The Malta Independent 26 September 2021, Sunday

‘Fuga Modus’ at Il-Kamra ta’ Fuq in Mqabba

Thursday, 29 July 2021, 10:52 Last update: about 3 months ago

Joyce Camilleri is the Maltese contemporary artist behind the current exhibition on show at Il-Kamra ta' Fuq in Mqabba, curated by Art Sweven. The artist, who recently participated in an artist-in-residence programme at Muza, is exhibiting a novel body of work conceived throughout 2020 and 2021; at a time when travelling was not an option.

Camilleri defines the choice of the title for this exhibition, Fuga Modus, in English Flight Mode, as a natural consequence to most recent circumstances. According to the artist this body of work indeed recalls the moment we switch our mobile phones on flight mode once the aeroplane takes off; the urge to flee away from a reality that betrays our expectations; the need for nature when the city becomes claustrophobic. The beauty of nature depicted in these images remains untarnished by human presence; an absence that is however rendered questionable by the presence of the artist as a silent visual reporter; these images are the sheer embodiment of the omnipresence of humanity even in its visual absence.


These works mark a turning point in Camilleri's artistic practice, which is usually inspired by human forms, possibly as a reaction to her ongoing practice of life drawing. These works were in fact created when the life class was paused due to the pandemic; a circumstance that did not stop the artist from pursuing her artistic practice. On the contrary, she found inspiration in less figurative forms of studio research that dealt more with the materiality of the medium rather than the perusal of a subject or predetermined theme. Camilleri describes this last year-and-a-half as a full immersion into her artistic practice. Her home studio became her repository of ideas on paper. Her work evolved through the thorough manipulation of the printmaking technique; whose boundaries were pushed further, thus moving away from more traditional printmaking practices that she had mastered at the Malta School of Art. For this purpose, in summer 2020, Camilleri bought her very own printing press with the intent to dedicate more time experimenting with the printing medium as a tool rather than a mere technique.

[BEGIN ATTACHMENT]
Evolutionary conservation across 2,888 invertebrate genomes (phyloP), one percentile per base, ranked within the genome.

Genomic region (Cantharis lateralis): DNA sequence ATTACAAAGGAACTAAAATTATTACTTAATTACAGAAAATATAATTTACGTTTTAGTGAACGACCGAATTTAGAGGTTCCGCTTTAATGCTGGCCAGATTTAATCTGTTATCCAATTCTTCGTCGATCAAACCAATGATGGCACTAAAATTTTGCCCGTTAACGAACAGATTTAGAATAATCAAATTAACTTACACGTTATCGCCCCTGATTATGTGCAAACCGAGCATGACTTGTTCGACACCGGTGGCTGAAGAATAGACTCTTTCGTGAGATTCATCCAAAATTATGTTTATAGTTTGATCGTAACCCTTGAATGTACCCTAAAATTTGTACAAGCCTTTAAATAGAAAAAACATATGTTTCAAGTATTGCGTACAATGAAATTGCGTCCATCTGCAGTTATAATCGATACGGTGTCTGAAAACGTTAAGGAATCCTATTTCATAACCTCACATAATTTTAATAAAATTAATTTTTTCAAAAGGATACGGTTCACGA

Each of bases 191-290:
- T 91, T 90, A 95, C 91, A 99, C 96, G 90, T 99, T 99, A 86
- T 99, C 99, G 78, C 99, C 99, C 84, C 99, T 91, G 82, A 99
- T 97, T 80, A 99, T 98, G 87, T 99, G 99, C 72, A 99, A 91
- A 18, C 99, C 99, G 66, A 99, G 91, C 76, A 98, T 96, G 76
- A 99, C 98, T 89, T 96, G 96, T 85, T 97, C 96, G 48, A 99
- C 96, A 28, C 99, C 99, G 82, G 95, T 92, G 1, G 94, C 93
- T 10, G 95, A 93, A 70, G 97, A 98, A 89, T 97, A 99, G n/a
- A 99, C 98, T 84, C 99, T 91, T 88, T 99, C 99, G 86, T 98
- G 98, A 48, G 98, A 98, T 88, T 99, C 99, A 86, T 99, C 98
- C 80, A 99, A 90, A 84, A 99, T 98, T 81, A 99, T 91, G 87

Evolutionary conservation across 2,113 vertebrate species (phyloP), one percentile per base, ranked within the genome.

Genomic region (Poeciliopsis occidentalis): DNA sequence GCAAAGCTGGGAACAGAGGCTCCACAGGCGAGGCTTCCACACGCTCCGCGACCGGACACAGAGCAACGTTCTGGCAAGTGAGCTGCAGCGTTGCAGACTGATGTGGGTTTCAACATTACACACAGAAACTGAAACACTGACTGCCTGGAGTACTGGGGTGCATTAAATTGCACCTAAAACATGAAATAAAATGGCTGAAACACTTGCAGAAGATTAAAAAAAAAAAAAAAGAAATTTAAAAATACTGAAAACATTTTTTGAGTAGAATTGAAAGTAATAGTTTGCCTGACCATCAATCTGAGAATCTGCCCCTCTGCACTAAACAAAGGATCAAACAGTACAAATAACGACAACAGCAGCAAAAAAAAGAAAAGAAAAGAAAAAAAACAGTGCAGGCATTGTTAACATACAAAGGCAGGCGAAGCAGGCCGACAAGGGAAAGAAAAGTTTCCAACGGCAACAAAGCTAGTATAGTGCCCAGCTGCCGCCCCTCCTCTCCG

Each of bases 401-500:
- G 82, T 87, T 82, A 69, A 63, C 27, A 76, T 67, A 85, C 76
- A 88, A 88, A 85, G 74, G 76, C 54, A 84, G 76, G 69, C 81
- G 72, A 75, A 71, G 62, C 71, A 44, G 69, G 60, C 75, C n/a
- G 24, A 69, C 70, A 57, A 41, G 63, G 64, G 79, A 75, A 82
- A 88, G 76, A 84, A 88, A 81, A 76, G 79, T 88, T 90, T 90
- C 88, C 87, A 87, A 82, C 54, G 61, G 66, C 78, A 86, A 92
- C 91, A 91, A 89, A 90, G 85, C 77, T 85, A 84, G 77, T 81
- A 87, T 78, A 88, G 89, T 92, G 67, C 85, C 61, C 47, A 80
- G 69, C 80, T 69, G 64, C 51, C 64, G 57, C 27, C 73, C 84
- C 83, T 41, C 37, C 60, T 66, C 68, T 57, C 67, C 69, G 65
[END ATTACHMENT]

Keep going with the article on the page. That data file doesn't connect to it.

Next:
The works on show are the fruit of a love for the chromatic incompleteness of drawing, which is then balanced out by a richness of textures emerging in the printed components, ink wash interventions and painstakingly uncovered areas of raw paper. Camilleri is passionate about paper, being the ground she works mostly on. She considers it a most naturally beautiful yet unforgiving material that challenges her technical skills as an artist, while providing the ideal ground for her preferred media that are specifically engineered for paper. The exhibited works were produced on a variety of paper types, weights and finishes that Camilleri would meticulously select with specific yet varied artistic intents in mind. She states: "I improvise and experiment a lot and hate being caught unequipped, hence I would always make sure I have the right materials and media readily available for whichever idea comes to mind."

Camilleri's exhibition is open to the public until 16 August. The artist will be mostly present on site to interact with visitors and discuss the artistic process in further detail.


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